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  • Author or Editor: W. Tyler Rich x
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Our objective was to quantify the efficacy of paclobutrazol substrate drenches on growth of nine black-eyed Susan (Rudbeckia hirta) cultivars. Liners of ‘Autumn Colors’, ‘Cherokee Sunset’, ‘Cherry Brandy’, ‘Denver Daisy’, ‘Glowing’, ‘Happy’, ‘Indian Summer’, ‘Prairie Sun’, and ‘Sunny’ black-eyed Susan were transplanted into 6.5-inch-diameter plastic containers (2 qt) filled with a commercial soilless peat-based substrate. After 16 days, six single-plant replicates received a substrate drench of 5-fl-oz aliquots of solutions containing deionized water [0 mg·L−1 paclobutrazol (control)] or 2.5, 5, 10, or 20 mg·L−1 paclobutrazol (0, 0.375, 0.75, 1.5, and 3.0 mg/pot). Paclobutrazol drenches of 2.5 to 20 mg·L−1 significantly influenced plant height, plant diameter, growth index (GI), and shoot dry weight (SDW) of all black-eyed Susan cultivars, although the magnitude of response to paclobutrazol substrate drench concentration varied with cultivar. For most cultivars, GI, an integrated measurement of height and diameter, was suppressed as paclobutrazol substrate drench concentrations increased from 2.5 to 20 mg·L−1, resulting in plants that were 30% to 43% smaller than untreated plants. Increasing paclobutrazol substrate drench concentrations from 2.5 to 20 mg·L−1 limited SDW of each cultivar differently, although plants were 5% to 59% smaller at 20 mg·L−1 paclobutrazol than untreated plants. Time to flower for ‘Autumn Colors’, ‘Cherry Brandy’, ‘Happy’, ‘Indian Summer’, and ‘Prairie Sunset’ was unaffected by any paclobutrazol substrate drench concentration; however, concentrations of ≤10 mg·L−1 paclobutrazol are suggested for ‘Cherokee Sunset’, ‘Denver Daisy’, ‘Glowing’, and ‘Sunny’, as higher concentrations delay flowering. Our results indicate that growers can attain growth control with substrate drenches containing 5 to 10 mg·L−1 paclobutrazol during greenhouse black-eyed Susan production without delaying flowering.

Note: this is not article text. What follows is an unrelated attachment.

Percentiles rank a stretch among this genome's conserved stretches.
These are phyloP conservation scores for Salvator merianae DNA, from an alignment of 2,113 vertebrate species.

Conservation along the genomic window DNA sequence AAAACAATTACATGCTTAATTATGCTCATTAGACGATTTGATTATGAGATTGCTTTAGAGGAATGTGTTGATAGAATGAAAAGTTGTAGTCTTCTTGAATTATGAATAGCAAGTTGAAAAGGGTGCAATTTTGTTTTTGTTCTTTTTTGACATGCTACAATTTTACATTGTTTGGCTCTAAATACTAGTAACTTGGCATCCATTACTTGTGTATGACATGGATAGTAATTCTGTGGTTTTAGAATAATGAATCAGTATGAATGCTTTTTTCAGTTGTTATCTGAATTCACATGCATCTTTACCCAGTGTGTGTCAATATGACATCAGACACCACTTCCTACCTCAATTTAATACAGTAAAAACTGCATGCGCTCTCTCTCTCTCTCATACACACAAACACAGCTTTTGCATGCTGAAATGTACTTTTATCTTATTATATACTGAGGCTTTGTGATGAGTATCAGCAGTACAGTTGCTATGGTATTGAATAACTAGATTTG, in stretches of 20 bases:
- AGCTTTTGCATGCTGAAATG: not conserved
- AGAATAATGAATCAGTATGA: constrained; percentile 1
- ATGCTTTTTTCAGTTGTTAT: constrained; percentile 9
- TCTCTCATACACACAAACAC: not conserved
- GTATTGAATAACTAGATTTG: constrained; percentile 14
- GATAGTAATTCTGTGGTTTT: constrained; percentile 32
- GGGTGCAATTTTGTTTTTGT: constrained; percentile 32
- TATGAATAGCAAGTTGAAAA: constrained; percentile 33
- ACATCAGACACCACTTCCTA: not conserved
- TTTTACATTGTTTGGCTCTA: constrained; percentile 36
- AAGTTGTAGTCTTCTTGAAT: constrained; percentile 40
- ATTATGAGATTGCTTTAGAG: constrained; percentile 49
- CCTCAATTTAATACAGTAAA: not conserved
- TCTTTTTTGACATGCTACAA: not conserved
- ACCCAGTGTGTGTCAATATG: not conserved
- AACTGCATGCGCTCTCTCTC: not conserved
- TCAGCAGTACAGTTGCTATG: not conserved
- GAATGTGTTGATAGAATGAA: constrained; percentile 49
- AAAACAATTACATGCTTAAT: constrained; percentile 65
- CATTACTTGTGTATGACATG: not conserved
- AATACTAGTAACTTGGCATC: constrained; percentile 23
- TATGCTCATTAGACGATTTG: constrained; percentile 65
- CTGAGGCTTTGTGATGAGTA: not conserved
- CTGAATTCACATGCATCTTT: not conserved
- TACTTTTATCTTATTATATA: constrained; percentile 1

Open Access